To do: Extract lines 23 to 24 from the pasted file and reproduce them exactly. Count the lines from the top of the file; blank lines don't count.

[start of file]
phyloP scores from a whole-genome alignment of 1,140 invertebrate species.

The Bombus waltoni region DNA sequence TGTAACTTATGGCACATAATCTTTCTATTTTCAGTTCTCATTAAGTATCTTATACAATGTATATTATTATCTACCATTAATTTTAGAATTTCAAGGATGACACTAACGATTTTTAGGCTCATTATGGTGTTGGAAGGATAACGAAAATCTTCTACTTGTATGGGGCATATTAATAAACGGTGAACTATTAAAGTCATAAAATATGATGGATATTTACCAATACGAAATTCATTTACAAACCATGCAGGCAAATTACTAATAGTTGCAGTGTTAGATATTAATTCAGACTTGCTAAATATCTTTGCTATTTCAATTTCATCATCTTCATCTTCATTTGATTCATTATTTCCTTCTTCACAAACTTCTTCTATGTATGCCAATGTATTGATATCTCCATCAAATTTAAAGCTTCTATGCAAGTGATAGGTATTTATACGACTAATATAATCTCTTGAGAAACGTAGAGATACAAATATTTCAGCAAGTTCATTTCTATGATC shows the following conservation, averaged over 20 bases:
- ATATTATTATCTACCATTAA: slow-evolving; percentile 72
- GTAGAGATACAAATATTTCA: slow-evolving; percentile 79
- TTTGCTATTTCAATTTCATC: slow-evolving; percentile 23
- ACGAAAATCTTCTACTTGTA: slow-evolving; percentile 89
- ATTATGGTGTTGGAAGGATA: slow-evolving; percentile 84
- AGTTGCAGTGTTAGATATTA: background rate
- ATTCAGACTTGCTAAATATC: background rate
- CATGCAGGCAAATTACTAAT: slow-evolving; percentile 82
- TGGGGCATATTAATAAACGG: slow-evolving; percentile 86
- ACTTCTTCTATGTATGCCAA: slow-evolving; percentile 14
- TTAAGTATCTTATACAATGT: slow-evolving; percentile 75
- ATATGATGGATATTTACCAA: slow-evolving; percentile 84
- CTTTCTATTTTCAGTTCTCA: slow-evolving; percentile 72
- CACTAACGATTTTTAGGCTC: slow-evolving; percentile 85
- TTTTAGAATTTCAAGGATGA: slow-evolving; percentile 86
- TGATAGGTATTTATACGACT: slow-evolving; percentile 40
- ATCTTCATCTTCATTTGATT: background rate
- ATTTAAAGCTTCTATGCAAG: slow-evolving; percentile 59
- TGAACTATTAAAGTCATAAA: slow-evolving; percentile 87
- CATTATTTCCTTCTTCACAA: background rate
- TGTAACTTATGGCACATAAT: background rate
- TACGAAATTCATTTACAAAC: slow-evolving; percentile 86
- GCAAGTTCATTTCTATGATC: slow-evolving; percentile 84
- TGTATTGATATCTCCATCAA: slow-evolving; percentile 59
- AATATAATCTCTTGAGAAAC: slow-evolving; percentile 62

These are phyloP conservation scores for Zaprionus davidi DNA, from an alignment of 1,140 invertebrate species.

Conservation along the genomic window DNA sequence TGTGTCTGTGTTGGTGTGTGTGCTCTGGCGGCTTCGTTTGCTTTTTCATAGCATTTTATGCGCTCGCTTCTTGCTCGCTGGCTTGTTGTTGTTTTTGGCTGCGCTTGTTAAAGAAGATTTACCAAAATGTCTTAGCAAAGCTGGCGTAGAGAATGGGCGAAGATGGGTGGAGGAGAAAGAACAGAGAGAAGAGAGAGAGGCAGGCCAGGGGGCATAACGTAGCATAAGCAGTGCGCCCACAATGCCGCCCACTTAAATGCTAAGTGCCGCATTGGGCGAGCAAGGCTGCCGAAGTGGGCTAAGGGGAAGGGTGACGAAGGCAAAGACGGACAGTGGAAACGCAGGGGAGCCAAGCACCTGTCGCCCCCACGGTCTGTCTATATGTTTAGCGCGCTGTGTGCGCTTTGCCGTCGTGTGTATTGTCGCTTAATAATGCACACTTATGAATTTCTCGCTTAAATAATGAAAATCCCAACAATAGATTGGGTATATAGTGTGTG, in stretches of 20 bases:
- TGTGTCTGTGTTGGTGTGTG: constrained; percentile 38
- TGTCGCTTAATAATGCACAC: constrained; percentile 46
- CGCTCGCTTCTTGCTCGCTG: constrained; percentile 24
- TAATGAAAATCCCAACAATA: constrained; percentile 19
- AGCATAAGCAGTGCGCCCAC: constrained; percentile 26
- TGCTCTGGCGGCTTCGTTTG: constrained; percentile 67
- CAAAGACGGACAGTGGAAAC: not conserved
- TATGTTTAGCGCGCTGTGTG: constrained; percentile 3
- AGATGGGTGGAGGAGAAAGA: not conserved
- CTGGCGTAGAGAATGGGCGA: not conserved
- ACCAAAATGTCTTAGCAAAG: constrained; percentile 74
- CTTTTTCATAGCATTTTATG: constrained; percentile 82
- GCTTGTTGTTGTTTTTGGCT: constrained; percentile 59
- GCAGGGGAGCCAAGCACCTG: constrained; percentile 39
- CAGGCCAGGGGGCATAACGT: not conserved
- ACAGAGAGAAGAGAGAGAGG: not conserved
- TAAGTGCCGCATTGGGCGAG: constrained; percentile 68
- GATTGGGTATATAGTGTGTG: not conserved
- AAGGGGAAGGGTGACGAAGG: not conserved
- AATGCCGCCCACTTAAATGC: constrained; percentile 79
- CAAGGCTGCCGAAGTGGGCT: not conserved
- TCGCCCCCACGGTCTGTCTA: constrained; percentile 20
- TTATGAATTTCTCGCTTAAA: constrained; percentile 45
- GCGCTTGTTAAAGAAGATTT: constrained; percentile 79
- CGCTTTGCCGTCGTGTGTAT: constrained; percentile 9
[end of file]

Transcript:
- TGTAACTTATGGCACATAAT: background rate
- TACGAAATTCATTTACAAAC: slow-evolving; percentile 86